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New Neurons Study Findings Have Been Reported by Researchers at School of Chemistry and Biochemistry (Nerve Guidance Conduits Based on Double-Layered...

August 5, 2014



New Neurons Study Findings Have Been Reported by Researchers at School of Chemistry and Biochemistry (Nerve Guidance Conduits Based on Double-Layered Scaffolds of Electrospun Nanofibers for Repairing the Peripheral Nervous System)

By a News Reporter-Staff News Editor at Life Science Weekly -- Investigators publish new report on Neurons. According to news reporting originating from Atlanta, Georgia, by NewsRx correspondents, research stated, "Compared to the nerve guidance conduits (NGCs) constructed from a single layer of aligned nanofibers, bilayer NGCs with random and aligned nanofibers in the outer and inner layers are more robust and tear-resistant during surgical procedures thanks to an isotropic mechanical property provided by the random nanofibers. However, it remains unclear whether the random nanofibers will interfere with the aligned nanofibers to alter the extension pattern of the neurites and impede regeneration."

Our news editors obtained a quote from the research from the School of Chemistry and Biochemistry, "To answer this question, we seeded dorsal root ganglia (DRG) on a double-layered scaffold, with aligned and random nanofibers on the top and bottom layers, respectively, and evaluated the outgrowth of neurites. The random nanofibers in the bottom layer exerted a negative impact on the extension of neurites projecting from the DRG, giving neurites a less ordered structure compared to those cultured on a single layer of aligned nanofibers. The negative impact of the random nanofibers could be effectively mitigated by preseeding the double-layered scaffold with Schwann cells. DRG cultured on top of such a scaffold exhibited a neurite outgrowth pattern similar to that for DRG cultured on a single layer of aligned nanofibers. We further fabricated bilayer NGCs from the double-layered scaffolds and tested their ability to facilitate nerve regeneration in a rat sciatic nerve injury model. Both histomorphometric analysis and functional characterization demonstrated that bilayer NGCs with an inner surface that was preseeded with Schwann cells could reach 54%, 64.2%, and 74.9% of the performance of isografts in terms of nerve fiber number, maximum isometric tetanic force, and mass of the extensor digitorum longus muscle, respectively."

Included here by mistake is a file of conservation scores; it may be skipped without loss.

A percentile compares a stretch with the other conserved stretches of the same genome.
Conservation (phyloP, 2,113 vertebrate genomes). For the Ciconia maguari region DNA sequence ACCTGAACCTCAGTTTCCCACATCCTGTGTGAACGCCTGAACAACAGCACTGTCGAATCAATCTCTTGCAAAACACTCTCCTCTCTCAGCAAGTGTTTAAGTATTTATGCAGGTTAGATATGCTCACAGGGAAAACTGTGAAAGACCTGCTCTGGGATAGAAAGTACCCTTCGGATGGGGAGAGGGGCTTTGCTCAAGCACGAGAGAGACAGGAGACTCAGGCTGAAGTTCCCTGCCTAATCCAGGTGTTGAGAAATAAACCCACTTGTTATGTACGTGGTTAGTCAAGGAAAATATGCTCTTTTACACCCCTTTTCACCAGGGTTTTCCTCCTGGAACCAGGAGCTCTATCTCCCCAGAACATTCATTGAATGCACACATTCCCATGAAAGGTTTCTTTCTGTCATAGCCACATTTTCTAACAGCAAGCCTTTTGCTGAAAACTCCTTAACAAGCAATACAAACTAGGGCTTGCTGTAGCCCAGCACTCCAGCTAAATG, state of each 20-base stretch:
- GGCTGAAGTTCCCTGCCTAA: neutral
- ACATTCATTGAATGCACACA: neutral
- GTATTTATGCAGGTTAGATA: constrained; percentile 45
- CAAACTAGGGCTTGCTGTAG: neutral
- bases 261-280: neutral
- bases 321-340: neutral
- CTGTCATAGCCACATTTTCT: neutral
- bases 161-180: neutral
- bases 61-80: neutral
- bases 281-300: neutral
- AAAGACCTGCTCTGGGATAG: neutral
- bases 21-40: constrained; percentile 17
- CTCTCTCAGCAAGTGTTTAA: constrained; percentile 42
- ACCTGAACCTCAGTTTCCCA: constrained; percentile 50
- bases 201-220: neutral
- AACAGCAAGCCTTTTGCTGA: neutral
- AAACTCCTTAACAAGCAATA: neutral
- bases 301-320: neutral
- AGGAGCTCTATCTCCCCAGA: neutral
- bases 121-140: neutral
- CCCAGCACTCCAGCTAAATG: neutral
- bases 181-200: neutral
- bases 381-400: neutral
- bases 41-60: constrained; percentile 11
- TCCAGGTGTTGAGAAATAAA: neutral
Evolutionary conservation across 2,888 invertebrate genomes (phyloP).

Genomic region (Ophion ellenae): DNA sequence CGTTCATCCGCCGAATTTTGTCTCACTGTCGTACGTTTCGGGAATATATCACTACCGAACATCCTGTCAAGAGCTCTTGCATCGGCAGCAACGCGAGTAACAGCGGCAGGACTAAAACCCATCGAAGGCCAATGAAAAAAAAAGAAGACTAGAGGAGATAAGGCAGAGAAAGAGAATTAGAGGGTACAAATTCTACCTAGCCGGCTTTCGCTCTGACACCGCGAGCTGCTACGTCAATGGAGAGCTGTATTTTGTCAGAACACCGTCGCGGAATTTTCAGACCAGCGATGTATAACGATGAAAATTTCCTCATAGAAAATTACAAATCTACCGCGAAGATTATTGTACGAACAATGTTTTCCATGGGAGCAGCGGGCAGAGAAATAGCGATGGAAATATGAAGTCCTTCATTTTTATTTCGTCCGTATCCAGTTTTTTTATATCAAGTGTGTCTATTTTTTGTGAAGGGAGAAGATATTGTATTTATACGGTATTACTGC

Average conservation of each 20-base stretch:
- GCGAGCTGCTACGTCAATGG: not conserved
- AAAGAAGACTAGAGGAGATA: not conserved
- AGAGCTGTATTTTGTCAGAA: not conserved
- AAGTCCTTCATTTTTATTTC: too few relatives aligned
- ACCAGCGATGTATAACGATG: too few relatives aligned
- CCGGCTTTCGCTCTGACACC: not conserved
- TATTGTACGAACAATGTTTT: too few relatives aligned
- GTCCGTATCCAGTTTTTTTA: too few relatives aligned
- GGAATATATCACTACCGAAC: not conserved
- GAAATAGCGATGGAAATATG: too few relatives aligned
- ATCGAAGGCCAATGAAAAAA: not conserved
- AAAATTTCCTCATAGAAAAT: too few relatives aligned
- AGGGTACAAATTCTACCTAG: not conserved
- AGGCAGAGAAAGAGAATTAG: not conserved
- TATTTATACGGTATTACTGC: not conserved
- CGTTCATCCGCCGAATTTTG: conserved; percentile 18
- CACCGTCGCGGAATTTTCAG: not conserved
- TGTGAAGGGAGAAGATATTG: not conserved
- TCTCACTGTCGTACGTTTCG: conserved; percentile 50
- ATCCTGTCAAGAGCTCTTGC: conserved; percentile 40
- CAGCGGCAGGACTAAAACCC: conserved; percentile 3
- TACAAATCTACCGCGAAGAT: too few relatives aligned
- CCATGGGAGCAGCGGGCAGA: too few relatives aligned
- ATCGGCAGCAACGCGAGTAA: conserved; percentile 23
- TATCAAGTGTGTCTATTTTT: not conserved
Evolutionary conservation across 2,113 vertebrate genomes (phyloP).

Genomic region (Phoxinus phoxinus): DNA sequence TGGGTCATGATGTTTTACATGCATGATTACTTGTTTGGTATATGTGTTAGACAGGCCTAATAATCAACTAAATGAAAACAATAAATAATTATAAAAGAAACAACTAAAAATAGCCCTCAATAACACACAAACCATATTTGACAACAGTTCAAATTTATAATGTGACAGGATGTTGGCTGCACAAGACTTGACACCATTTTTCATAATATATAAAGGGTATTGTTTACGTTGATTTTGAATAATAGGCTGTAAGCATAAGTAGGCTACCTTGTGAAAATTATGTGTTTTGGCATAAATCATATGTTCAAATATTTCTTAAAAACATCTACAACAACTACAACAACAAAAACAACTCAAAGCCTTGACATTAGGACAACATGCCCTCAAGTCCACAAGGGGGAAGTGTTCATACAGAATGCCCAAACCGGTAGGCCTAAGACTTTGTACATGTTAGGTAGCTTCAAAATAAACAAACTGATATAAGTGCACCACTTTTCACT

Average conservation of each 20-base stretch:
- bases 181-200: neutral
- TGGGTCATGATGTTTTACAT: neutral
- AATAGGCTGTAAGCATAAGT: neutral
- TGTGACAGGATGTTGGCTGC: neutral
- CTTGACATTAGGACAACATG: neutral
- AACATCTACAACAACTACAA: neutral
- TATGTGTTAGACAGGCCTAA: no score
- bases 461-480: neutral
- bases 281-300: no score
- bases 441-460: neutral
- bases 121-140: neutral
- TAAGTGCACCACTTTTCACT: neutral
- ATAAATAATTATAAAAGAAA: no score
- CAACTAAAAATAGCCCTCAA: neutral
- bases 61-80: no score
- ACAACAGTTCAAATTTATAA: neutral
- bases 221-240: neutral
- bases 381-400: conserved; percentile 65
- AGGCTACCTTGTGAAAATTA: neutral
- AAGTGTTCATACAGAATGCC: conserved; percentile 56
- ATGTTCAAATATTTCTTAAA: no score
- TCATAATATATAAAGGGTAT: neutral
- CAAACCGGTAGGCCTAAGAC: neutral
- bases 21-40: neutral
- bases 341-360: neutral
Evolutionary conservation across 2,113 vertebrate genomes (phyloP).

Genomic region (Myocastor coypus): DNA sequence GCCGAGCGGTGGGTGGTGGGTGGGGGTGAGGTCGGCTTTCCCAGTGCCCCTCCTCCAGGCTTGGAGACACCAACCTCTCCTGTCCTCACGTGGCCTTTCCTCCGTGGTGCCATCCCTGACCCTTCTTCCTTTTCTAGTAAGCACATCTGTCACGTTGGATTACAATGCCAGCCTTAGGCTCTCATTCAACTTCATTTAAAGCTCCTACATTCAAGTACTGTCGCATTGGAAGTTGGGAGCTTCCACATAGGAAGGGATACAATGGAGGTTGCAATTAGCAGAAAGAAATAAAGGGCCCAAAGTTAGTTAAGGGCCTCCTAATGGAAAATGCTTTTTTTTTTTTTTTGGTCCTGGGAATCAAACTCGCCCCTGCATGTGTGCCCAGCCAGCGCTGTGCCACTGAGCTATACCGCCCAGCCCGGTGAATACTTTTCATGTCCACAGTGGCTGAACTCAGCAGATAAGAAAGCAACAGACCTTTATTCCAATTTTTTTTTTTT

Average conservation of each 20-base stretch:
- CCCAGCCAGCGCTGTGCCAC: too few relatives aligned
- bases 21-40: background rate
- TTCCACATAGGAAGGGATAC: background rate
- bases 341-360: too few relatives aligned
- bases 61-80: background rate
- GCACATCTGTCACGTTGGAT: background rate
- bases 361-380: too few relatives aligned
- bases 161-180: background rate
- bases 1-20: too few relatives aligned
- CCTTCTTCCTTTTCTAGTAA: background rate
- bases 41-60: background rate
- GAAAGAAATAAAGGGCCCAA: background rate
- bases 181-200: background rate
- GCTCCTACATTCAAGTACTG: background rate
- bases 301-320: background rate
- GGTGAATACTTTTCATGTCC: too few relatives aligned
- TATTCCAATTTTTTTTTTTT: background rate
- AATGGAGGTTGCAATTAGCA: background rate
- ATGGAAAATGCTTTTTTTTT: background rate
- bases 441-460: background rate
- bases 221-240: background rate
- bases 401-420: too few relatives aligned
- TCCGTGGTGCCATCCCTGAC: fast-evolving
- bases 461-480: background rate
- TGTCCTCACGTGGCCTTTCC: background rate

According to the news editors, the research concluded: "It can be concluded that the bilayer NGCs hold great potential in facilitating motor axon regeneration and functional motor recovery."

For more information on this research see: Nerve Guidance Conduits Based on Double-Layered Scaffolds of Electrospun Nanofibers for Repairing the Peripheral Nervous System. ACS Applied Materials & Interfaces, 2014;6(12):9472-9480. ACS Applied Materials & Interfaces can be contacted at: Amer Chemical Soc, 1155 16TH St, NW, Washington, DC 20036, USA. (American Chemical Society - www.acs.org; ACS Applied Materials & Interfaces - www.pubs.acs.org/journal/aamick)

The news editors report that additional information may be obtained by contacting J.W. Xie, Georgia Inst Technol, Sch Chem & Biochem, Atlanta, GA 30332, United States. Additional authors for this research include M.R. MacEwan, W.Y. Liu, N. Jesuraj, X.R. Li, D. Hunter and Y.N. Xia (see also Neurons).

Keywords for this news article include: Atlanta, Georgia, Neurons, Neurites, Nanofiber, United States, Nanotechnology, Emerging Technologies, Cell Surface Extensions, North and Central America

Our reports deliver fact-based news of research and discoveries from around the world. Copyright 2014, NewsRx LLC


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Source: Life Science Weekly


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